Shigar, the newly born district of Gilgit Baltisan, witnessed two worst fire incidents of history during the month of October causing huge socio-economic losses. The lack of proper response further created insecurity among the local people. The month of October will be now observed as a month of mourning month as the inhabitants were left alone to borne the impacts of the fire induced disasters due to the lack of emergency response facilities in the district.
Fire caused by lightening in Arandu village of Bhasha valley has left the victims and sufferers with unforgettable memories of fear and insecurity. The second fire incident in Alchori village also deprived the affectees from shelter and basic life necessities.
These two incidents have adversely impacted the affected populations and also very loudly raised the question on the level of disaster preparedness at local level and the response strategies of concerned agencies.
Unfortunately, the fire burnt over ten houses along with all household belongings due to the absence of fire response and lack of emergency preparedness strategies in the district and wider Baltistan region.
Two houses at Sikamthang village of Alchori, Shigar were burnt down to ashes on Tuesday reportedly due to short circuit in electric cable. The fire has completely burnt all household items including the stored food and fodder and the family has been rendered homeless. One of the affected family head Muhammad Ishaq is disabled. He has requested the local administration and government to compensate his loss and provide shelter to his family. Abid Shigri
Geplaatst door PAMIR TIMES op Donderdag 2 november 2017
In this modern age of technology where the states equip the local communities with required skills and tools to tackle any natural or anthropogenic emergencies. The situation is different in Pakistan as a whole and in Gilgit Baltistan where the local communities are still forced to live in the Stone Age with no basic rights and preparedness of safety and security from disaster. Shelter and all assets of over ten families burnt to ashes but the concerned agencies were crying over spilled milk.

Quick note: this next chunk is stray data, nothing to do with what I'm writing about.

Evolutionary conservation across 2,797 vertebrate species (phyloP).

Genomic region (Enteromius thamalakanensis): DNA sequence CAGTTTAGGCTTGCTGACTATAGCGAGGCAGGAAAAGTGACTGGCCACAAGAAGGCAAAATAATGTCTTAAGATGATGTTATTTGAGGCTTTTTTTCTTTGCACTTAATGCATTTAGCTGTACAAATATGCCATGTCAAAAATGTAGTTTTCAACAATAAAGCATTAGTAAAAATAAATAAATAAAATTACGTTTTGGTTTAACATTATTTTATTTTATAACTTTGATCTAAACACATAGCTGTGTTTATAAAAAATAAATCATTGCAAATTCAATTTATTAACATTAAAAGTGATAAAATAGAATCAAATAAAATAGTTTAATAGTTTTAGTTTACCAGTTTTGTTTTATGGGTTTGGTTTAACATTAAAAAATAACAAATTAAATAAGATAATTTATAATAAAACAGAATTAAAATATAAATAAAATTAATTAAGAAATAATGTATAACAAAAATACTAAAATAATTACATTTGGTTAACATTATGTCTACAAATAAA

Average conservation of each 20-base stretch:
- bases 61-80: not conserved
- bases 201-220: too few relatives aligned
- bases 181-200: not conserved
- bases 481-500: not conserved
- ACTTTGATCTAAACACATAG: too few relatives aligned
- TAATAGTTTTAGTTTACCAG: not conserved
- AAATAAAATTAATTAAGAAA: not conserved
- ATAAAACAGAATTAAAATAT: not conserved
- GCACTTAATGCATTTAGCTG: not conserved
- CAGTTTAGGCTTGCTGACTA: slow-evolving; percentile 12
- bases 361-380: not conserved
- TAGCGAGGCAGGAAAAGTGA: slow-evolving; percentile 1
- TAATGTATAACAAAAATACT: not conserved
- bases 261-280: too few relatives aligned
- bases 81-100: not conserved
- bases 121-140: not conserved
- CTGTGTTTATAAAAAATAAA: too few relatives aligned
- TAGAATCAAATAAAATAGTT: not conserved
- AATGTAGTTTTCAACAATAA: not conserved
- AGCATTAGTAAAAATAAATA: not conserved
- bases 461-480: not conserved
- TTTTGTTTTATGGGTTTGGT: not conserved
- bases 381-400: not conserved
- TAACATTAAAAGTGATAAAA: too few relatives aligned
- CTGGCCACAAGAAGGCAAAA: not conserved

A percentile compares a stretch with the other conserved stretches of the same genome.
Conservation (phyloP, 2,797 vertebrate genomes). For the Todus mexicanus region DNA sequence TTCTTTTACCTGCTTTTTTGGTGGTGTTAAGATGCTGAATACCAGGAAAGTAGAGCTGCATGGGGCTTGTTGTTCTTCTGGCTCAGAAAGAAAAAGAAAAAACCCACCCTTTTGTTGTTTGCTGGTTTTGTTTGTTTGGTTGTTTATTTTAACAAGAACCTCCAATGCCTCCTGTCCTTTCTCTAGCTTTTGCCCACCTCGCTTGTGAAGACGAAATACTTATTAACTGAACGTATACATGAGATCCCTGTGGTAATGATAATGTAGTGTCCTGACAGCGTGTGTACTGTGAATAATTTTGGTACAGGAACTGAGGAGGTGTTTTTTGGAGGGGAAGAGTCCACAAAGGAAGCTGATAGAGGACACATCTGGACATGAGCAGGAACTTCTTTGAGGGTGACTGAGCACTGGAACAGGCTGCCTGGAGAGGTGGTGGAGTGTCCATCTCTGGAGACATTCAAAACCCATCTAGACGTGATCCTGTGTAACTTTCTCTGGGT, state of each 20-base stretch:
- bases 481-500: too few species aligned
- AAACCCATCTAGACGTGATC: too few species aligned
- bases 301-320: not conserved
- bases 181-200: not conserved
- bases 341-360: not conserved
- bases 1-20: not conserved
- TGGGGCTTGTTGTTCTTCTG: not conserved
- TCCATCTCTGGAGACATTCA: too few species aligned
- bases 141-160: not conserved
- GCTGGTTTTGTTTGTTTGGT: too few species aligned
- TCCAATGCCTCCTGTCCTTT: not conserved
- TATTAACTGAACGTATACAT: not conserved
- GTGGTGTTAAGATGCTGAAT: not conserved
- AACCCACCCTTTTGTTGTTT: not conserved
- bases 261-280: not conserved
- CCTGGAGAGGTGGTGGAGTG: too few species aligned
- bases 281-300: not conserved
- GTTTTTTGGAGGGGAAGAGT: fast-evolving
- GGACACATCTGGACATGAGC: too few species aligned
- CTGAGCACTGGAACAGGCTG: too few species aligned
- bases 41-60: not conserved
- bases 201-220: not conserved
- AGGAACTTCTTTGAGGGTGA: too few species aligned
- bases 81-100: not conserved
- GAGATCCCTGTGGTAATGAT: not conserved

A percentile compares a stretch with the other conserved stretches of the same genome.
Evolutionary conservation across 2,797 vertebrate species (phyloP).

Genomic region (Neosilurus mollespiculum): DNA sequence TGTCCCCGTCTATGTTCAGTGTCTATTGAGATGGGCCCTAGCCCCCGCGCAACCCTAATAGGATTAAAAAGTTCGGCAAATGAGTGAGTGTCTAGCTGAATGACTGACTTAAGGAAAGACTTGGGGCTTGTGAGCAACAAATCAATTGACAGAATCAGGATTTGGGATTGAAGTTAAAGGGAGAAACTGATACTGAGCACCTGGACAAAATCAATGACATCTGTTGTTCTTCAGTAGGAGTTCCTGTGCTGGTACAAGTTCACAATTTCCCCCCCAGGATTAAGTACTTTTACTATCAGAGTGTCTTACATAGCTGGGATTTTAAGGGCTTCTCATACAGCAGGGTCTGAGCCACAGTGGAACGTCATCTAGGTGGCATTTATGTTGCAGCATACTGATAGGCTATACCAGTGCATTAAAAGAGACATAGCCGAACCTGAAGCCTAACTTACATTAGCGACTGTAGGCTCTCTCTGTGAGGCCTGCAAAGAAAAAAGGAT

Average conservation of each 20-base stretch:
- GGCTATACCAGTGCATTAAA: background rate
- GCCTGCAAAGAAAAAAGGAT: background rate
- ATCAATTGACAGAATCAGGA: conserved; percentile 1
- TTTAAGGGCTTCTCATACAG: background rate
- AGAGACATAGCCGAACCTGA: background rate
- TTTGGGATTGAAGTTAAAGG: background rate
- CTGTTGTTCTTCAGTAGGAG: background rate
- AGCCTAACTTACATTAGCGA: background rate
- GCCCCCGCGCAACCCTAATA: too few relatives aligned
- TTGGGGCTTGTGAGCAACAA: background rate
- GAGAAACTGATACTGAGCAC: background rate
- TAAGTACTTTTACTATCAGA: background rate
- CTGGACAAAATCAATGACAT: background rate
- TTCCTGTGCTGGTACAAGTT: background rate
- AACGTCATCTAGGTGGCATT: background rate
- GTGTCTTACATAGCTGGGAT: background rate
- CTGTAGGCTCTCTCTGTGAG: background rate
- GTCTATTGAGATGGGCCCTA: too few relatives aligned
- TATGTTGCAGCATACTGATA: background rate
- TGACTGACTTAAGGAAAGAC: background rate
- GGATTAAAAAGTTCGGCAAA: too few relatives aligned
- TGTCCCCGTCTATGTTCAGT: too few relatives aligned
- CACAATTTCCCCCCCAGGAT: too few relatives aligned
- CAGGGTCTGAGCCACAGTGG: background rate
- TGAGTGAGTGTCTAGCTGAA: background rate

The very first phase of emergency management includes mitigation, prevention & preparedness strategies were totally missing. The situation further worsens when the next step of emergency management which is to respond to disaster in timely manner was unpractical. The late arrival of emergency response teams to incident cites, lack of competent personals and lack of facilities to overcome such emergency situations were magnifying the risk level of such hazards in these areas.
The role of emergency management and rescue agencies like NDMA, Rescue 1122, and Civil Defense must be vigilant and proactive approaches should be adopted to deal with emergencies but unfortunately these agencies are used to mostly act after occurrence of the incidents. Risk Assessment Strategies, Hazard Vulnerability Assessment of these areas are much crucial from the likelihood & consequences of disasters.
To make sure swift relief operations at the initial stages after the occurrence of disasters, it is necessary to carry out community-based disaster preparedness activities on a habitual basis prior to an emergency or disaster.
Policy makers should reevaluate regulations; strengthen emergency management plans as per the demographic requirements of the region considering hard areas like Bhasha village of Shigar to facilitate such areas at time of needs in future. The coordination among major stakeholder’s i-e general public, local bodies and government agencies should be made smooth and stronger to bring into implementation the interrelated phases of emergency management.
Along with the need to identify the gaps to respond to emergencies it is also obligatory to avoid total reliance on state agencies for assistance to protect us from disasters. Responsibilities of the general public, state, and federal governments before, during, and after a disaster must be identified and planned which in turn can minimize the likelihood and consequences of disasters.
Relief programs have been initiated but are not up to the mark to fulfill the needs of the affectees. The role of political leadership of Shigar is also alarming and their contribution is observed limited to a traditional sympathy and condolence.
It is the time that inhabitants of Shigar should rethink about their perspectives to elect someone as community and political leader otherwise in the long run the area will further suffer.